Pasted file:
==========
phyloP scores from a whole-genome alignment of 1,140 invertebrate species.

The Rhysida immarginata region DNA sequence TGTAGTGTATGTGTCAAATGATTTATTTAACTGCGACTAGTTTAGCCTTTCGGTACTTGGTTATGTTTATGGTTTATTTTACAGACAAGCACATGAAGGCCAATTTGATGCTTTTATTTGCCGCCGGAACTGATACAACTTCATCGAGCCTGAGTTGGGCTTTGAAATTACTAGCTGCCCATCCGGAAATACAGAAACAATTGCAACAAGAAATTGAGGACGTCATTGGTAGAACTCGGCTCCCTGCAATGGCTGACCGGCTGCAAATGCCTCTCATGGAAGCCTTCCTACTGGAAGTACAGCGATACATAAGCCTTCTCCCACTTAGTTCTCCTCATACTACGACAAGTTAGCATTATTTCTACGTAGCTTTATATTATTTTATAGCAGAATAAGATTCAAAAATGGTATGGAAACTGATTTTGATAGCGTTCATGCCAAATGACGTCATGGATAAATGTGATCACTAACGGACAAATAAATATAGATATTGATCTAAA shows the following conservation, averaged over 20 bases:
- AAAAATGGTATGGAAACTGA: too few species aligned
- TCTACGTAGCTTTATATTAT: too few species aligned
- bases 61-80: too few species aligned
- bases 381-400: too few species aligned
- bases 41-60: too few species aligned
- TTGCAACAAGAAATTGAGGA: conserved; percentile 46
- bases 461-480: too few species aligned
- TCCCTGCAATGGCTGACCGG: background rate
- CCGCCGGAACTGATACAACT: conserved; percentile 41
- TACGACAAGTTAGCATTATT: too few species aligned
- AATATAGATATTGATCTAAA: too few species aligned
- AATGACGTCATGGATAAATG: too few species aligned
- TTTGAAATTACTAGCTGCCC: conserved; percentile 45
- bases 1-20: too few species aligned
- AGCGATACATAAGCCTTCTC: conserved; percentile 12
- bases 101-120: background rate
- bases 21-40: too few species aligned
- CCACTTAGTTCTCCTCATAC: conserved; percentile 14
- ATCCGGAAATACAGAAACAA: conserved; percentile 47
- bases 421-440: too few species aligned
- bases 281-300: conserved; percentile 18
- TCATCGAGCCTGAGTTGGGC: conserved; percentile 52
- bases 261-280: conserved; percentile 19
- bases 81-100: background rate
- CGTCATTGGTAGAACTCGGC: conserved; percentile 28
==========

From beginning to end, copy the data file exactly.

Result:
phyloP scores from a whole-genome alignment of 1,140 invertebrate species.

The Rhysida immarginata region DNA sequence TGTAGTGTATGTGTCAAATGATTTATTTAACTGCGACTAGTTTAGCCTTTCGGTACTTGGTTATGTTTATGGTTTATTTTACAGACAAGCACATGAAGGCCAATTTGATGCTTTTATTTGCCGCCGGAACTGATACAACTTCATCGAGCCTGAGTTGGGCTTTGAAATTACTAGCTGCCCATCCGGAAATACAGAAACAATTGCAACAAGAAATTGAGGACGTCATTGGTAGAACTCGGCTCCCTGCAATGGCTGACCGGCTGCAAATGCCTCTCATGGAAGCCTTCCTACTGGAAGTACAGCGATACATAAGCCTTCTCCCACTTAGTTCTCCTCATACTACGACAAGTTAGCATTATTTCTACGTAGCTTTATATTATTTTATAGCAGAATAAGATTCAAAAATGGTATGGAAACTGATTTTGATAGCGTTCATGCCAAATGACGTCATGGATAAATGTGATCACTAACGGACAAATAAATATAGATATTGATCTAAA shows the following conservation, averaged over 20 bases:
- AAAAATGGTATGGAAACTGA: too few species aligned
- TCTACGTAGCTTTATATTAT: too few species aligned
- bases 61-80: too few species aligned
- bases 381-400: too few species aligned
- bases 41-60: too few species aligned
- TTGCAACAAGAAATTGAGGA: conserved; percentile 46
- bases 461-480: too few species aligned
- TCCCTGCAATGGCTGACCGG: background rate
- CCGCCGGAACTGATACAACT: conserved; percentile 41
- TACGACAAGTTAGCATTATT: too few species aligned
- AATATAGATATTGATCTAAA: too few species aligned
- AATGACGTCATGGATAAATG: too few species aligned
- TTTGAAATTACTAGCTGCCC: conserved; percentile 45
- bases 1-20: too few species aligned
- AGCGATACATAAGCCTTCTC: conserved; percentile 12
- bases 101-120: background rate
- bases 21-40: too few species aligned
- CCACTTAGTTCTCCTCATAC: conserved; percentile 14
- ATCCGGAAATACAGAAACAA: conserved; percentile 47
- bases 421-440: too few species aligned
- bases 281-300: conserved; percentile 18
- TCATCGAGCCTGAGTTGGGC: conserved; percentile 52
- bases 261-280: conserved; percentile 19
- bases 81-100: background rate
- CGTCATTGGTAGAACTCGGC: conserved; percentile 28